Neem (Azadiracta Indica)
The 'neem' leaves are eaten by the Hindus on the New Year day to ward off sickness. The leaves are kept in houses to purify the air. Fresh 'neem' leaves are also tied across the doors and window whenever there is a birth or death in the house to ward off evil spirits and diseases. In older days, travelers used to sleep under the 'neem' trees in the belief that it would keep them healthy during the journey.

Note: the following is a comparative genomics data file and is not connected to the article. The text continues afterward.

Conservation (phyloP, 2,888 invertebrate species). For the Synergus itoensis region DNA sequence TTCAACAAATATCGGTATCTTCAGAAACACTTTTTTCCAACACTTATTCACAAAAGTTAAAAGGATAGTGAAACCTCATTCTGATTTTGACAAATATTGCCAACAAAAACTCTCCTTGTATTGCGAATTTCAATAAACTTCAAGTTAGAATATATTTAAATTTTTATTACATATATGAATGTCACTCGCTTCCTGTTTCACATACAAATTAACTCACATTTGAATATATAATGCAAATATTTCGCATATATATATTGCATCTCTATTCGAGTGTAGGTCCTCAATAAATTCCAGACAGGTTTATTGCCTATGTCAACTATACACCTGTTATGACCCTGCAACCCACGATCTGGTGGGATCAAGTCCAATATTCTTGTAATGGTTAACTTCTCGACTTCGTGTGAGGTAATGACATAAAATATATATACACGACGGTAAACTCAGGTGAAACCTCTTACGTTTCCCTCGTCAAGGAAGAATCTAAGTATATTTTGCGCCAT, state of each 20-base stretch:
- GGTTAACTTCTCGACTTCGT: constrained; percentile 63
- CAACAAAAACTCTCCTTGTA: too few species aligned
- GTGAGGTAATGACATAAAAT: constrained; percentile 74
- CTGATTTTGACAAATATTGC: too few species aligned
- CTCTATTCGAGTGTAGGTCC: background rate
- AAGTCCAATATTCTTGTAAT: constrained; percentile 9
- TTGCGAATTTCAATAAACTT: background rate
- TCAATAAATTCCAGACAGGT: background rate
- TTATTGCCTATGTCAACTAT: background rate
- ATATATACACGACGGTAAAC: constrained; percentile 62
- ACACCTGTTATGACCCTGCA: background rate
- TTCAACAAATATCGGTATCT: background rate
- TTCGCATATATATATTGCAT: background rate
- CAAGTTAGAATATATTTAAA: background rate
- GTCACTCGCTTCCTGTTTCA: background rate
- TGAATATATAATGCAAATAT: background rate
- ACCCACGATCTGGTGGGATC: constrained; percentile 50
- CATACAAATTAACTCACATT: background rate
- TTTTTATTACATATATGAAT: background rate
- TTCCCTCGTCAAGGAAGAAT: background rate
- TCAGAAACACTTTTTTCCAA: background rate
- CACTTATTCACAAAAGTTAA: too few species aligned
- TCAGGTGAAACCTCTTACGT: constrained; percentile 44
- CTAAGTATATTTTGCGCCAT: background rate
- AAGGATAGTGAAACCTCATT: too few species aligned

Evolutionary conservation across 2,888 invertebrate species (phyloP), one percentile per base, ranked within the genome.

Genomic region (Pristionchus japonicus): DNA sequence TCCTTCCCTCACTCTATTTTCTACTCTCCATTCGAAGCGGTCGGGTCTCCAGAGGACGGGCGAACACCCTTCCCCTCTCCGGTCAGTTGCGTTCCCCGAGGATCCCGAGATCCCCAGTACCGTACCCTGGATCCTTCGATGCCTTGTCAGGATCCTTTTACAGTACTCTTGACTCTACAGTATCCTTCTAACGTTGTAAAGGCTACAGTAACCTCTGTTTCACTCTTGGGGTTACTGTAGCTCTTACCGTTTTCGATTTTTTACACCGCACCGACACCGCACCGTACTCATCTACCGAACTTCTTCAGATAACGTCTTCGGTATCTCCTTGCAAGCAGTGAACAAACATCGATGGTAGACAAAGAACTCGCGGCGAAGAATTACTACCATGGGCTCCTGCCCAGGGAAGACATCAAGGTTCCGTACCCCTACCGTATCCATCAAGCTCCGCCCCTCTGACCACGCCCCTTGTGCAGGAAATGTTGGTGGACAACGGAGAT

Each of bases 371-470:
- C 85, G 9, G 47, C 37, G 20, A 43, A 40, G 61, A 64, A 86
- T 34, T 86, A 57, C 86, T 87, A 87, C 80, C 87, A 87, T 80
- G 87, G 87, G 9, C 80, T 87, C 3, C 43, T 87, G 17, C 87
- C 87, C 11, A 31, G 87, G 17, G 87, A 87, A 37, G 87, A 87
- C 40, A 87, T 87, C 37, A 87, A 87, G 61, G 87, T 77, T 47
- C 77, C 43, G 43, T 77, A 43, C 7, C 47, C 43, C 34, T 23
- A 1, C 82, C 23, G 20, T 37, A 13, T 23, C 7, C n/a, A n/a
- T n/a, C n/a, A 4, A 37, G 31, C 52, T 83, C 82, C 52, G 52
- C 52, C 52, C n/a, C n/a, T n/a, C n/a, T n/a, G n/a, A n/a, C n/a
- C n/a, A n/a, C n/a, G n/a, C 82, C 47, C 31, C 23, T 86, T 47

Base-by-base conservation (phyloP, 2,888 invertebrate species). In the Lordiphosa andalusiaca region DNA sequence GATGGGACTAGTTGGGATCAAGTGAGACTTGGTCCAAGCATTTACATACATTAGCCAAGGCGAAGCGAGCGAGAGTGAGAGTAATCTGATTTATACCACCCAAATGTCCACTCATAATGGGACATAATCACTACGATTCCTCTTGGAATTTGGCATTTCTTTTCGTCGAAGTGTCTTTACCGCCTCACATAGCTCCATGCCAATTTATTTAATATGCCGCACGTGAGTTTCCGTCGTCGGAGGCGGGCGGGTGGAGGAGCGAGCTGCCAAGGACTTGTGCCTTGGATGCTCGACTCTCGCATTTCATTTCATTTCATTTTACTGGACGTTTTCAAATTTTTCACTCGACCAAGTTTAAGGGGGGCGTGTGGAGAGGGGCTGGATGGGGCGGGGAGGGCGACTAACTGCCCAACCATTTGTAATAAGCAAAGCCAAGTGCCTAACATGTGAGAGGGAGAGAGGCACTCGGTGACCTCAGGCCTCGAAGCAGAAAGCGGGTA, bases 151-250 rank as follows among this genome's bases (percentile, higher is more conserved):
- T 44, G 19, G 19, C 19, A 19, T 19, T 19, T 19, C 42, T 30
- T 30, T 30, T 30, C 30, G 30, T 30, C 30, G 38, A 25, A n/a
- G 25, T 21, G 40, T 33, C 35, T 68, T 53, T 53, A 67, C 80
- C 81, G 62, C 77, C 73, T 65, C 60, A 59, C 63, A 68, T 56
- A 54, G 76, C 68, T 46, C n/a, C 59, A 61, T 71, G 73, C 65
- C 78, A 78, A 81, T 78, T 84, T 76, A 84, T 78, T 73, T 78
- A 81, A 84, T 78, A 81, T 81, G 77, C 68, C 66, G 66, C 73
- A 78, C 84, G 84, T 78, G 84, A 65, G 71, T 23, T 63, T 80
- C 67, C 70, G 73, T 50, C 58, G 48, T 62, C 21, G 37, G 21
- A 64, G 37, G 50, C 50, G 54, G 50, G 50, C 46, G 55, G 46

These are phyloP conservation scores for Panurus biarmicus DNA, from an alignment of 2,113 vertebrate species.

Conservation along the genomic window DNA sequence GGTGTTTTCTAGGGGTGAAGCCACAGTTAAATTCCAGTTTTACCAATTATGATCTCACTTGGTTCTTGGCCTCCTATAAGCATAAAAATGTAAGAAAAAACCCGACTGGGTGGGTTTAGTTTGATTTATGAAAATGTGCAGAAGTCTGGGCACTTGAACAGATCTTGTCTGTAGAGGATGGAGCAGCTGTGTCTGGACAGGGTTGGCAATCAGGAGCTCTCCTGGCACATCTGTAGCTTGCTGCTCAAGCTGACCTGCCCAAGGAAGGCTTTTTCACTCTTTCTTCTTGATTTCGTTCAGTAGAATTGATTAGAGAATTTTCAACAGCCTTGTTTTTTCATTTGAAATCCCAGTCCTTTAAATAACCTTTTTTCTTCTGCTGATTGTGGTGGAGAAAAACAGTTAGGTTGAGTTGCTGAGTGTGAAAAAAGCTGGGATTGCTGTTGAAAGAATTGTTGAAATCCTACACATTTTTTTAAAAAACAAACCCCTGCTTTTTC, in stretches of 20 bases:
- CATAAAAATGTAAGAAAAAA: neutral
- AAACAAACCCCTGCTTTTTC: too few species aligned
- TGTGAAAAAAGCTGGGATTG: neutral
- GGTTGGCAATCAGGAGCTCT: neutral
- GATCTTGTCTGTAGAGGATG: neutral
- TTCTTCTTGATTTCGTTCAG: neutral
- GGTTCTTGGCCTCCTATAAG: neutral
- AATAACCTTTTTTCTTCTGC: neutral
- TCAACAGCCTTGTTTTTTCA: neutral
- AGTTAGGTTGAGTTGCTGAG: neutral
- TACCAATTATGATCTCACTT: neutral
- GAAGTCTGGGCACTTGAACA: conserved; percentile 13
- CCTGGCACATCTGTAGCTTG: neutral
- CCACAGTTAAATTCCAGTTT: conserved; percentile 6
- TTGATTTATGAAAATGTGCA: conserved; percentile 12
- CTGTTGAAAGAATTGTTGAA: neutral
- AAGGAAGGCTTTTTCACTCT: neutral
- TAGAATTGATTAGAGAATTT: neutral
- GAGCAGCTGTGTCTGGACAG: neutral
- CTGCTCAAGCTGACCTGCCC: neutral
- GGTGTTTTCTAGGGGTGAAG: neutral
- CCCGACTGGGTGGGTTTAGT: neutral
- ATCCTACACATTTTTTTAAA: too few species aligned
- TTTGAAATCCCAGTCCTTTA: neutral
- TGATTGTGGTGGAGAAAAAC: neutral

The flowers of 'neem' are small, white and honey scented. The fruits of 'neem' are yellow when ripe and are like thick beads. The flowers and juicy fruits of the trees are great attractions for birds and bees. Every part of the tree has medicinal properties and its commercial value is great. The most important product of the 'neem' is the oil that is extracted from its seeds. It is known as 'margoes' oil and is used as an antiseptic and for massage is cases of rheumatism. The gum obtained from the bark is a good stimulate and tonic. Neem twigs are popular tooth-brush in the countryside due to its germicidal and antiseptic properties.